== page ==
August 10, 2005
What If You Lie in an Internal Investigation?
Internal corporate investigations are all the rage these days as companies seek to demonstrate their level of cooperation as part of an effort to forestall criminal charges. Corporations almost routinely turn over the results of their investigations to prosecutors and civil regulatory authorities, and the reports usually contain statements -- many of them personally incriminating -- from employees about their knowledge and participation in transactions under scrutiny. What if an employee lies to the internal investigators in an effort to obstruct that investigation? Paul McGreal has two interesting posts on the Corporate Compliance Prof blog (here and here) discussing the issue in the context of the indictment of former officers of Computer Associates, including an obstruction of justice charge against former CEO Sanjay Kumar based on his statements during the investigation that includes the following information in the indictment:
58. On or about October 6, 2003, January 14, 2004, January 22, 2004, and April 6, 2004, the defendant SANJAY KUMAR was interviewed by attorneys from the Audit Committee’s Law Firm. During these interviews, KUMAR did not disclose, but instead falsely denied and otherwise concealed, the existence of the 35-day month practice. For example, KUMAR falsely stated that he had never monitored end-of-quarter contracting activity to determine whether CA would meet analyst earnings estimates. KUMAR admitted that he occasionally encouraged salespeople to close deals after the end of quarters, but stated falsely that these efforts were unrelated to revenue recognition.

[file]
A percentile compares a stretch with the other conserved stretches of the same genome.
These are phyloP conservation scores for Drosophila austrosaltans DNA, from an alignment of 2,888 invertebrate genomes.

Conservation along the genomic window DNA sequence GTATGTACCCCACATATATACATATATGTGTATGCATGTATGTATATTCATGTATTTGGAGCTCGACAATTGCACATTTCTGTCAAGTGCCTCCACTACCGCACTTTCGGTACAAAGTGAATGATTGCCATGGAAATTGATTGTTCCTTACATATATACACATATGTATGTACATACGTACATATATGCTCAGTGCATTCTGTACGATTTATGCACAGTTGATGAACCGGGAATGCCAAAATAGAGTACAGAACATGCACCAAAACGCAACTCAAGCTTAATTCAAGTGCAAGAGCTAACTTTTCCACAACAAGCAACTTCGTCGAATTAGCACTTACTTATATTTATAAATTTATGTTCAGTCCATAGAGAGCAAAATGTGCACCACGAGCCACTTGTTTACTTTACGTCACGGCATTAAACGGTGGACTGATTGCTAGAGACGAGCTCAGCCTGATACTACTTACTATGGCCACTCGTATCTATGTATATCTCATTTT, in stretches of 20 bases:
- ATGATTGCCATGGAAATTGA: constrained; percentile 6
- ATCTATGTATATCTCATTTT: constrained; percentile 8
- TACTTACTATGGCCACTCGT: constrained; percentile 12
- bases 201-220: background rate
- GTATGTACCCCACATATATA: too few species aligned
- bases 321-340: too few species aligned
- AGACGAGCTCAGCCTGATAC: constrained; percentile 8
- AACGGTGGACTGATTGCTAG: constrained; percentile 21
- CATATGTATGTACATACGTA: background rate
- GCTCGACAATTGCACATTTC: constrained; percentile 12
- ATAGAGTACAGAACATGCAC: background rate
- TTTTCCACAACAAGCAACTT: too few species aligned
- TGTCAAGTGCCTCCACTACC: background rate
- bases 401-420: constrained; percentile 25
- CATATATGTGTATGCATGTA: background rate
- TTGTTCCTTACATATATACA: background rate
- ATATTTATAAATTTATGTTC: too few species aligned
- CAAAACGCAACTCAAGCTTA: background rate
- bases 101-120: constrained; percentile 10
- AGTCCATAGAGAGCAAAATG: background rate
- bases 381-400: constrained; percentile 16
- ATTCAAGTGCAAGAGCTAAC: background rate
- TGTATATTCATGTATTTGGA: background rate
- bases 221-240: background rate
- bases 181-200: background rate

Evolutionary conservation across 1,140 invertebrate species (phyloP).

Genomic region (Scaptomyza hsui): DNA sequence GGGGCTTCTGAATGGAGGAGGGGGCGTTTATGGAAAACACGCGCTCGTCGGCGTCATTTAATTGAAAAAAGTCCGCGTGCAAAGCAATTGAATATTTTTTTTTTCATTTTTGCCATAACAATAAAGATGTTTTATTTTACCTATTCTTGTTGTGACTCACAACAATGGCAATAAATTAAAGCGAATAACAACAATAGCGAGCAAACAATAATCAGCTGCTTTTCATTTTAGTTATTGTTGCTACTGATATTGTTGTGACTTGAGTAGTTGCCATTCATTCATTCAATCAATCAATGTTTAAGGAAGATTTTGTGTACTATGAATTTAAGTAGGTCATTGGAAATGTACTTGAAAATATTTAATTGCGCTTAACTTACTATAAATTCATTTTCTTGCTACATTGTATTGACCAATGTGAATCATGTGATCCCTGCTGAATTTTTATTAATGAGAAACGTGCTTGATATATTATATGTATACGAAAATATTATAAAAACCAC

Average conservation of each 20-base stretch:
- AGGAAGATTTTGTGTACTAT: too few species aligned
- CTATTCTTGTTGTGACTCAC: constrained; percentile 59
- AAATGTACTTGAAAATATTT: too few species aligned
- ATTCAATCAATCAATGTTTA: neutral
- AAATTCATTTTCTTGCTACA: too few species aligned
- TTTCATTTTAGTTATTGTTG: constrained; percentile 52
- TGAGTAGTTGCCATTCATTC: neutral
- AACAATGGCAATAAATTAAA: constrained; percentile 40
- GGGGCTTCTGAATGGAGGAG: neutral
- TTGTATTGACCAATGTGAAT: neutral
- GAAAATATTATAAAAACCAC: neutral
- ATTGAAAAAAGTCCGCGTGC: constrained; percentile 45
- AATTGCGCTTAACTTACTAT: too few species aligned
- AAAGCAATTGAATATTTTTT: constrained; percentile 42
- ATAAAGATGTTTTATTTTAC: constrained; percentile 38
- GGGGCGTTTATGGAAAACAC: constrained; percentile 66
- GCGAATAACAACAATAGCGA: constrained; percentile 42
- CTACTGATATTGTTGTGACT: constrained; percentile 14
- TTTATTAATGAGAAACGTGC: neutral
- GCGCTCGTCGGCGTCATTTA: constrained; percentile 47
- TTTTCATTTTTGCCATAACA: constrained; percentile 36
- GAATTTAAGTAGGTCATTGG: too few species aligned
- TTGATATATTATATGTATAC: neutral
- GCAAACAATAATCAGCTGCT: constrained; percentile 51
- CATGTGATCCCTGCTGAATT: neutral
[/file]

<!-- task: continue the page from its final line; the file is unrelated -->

59. The defendant SANJAY KUMAR well knew and believed, at the time of the October 6, 2003, January 14, 2004, January 22, 2004, and April 6, 2004 interviews, that certain of the statements he made during the interviews were false and that he otherwise concealed during the interviews information which he knew to be material to the Government Investigations. KUMAR further well knew, and in fact intended, that his false statements and concealment of material information would have the effect of obstructing and impeding the Government Investigations.
Paul points out that "as the Martha Stewart case illustrated, obstruction of justice can be prosecuted even though no other crime has been committed. And this theory makes internal investigation counsel a material witness to the crime. Let’s just say that that ups the ante quite a bit for in-house compliance attorneys who routinely conduct such interviews." Talk about corporate counsel being deputized to carry out the government's investigatory mission. (ph)
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